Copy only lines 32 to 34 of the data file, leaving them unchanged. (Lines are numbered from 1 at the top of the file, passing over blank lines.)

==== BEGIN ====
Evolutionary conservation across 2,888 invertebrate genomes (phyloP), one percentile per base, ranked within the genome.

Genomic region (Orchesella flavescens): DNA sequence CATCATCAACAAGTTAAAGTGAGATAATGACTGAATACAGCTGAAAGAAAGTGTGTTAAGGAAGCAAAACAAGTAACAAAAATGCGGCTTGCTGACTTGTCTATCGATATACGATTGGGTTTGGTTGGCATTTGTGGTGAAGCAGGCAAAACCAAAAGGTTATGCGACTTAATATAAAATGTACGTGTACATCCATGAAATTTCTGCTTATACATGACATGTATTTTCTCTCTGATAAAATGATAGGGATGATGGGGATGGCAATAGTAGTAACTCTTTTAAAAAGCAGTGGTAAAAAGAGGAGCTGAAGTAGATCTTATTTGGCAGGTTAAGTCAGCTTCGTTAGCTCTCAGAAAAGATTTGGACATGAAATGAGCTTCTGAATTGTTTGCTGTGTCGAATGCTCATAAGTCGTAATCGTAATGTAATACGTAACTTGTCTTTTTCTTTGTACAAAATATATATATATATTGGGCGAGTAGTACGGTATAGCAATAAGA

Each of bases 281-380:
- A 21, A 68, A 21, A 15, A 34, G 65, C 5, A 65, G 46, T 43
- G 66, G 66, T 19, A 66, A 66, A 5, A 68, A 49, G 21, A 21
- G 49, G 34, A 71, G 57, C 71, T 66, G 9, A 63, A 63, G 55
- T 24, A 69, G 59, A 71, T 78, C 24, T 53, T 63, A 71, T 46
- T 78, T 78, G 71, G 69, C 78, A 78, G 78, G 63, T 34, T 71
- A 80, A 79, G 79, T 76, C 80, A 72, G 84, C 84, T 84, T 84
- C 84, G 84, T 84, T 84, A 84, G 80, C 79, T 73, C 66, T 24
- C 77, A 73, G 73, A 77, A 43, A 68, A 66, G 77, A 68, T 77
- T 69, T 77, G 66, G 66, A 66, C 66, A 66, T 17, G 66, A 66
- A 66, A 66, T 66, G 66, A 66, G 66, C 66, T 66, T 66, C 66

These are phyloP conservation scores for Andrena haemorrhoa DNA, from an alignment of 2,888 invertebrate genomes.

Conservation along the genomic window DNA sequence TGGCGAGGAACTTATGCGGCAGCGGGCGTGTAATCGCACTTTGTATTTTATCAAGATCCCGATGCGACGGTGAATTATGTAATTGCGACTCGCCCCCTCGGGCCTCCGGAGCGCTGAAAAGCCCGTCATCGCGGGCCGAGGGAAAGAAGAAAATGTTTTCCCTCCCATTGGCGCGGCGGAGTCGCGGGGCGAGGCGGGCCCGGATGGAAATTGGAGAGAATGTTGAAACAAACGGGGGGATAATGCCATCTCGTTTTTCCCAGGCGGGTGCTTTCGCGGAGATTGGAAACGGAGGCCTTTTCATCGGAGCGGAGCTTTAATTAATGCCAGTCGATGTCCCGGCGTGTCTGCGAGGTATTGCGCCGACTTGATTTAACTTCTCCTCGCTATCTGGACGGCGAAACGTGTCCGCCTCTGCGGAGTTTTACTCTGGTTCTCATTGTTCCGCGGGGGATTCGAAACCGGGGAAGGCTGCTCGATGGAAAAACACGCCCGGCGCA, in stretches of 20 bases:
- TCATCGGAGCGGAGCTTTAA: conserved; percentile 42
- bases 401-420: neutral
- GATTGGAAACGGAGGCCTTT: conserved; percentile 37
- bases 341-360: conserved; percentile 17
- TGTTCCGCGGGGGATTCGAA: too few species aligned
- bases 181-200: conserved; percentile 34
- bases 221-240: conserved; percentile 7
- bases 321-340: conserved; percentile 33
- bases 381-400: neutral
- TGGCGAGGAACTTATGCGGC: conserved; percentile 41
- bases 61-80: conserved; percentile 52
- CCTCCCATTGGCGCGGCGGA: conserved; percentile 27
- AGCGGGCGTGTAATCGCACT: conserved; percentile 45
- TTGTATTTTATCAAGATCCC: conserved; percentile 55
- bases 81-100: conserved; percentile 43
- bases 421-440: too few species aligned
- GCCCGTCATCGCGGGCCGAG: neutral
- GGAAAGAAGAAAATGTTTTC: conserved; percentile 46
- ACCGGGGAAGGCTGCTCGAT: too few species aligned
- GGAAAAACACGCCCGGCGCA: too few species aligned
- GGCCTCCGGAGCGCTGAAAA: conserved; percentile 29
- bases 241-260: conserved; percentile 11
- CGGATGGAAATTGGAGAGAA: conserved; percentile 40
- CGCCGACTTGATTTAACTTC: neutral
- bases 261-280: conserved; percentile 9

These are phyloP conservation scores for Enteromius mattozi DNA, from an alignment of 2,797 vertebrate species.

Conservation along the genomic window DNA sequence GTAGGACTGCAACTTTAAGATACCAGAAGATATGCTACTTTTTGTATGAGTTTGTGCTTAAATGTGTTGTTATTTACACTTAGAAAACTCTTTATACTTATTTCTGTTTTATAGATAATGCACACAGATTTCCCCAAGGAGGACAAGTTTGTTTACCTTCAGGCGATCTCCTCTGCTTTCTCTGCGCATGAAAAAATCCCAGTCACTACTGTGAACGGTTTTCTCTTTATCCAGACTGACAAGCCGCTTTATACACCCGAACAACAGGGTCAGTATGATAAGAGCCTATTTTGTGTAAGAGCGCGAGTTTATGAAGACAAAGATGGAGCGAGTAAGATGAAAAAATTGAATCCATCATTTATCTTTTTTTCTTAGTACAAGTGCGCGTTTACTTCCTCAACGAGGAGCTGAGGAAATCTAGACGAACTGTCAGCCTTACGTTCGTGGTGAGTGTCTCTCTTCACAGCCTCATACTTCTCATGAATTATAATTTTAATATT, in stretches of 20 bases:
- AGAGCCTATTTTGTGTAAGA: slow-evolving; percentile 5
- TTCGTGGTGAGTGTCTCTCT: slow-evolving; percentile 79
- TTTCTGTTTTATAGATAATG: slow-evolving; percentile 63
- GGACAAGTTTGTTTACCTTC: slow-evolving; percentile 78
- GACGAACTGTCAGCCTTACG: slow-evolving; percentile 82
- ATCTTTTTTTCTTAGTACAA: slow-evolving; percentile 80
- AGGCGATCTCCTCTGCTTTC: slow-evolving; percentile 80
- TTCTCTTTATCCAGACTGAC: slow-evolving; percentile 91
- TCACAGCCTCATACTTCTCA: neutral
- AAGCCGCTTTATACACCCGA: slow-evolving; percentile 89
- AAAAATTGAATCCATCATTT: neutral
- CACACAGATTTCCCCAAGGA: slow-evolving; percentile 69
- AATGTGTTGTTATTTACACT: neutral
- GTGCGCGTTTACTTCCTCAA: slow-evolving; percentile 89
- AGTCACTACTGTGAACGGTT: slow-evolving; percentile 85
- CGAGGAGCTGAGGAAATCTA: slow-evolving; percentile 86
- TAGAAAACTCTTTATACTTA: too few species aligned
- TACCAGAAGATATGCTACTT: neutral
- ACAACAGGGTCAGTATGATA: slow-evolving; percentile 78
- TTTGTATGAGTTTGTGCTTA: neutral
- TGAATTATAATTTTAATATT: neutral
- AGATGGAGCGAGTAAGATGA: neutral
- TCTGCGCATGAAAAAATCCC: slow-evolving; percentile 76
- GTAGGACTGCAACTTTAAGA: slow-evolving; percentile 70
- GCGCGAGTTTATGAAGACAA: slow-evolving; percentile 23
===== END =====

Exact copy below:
- GCCCGTCATCGCGGGCCGAG: neutral
- GGAAAGAAGAAAATGTTTTC: conserved; percentile 46
- ACCGGGGAAGGCTGCTCGAT: too few species aligned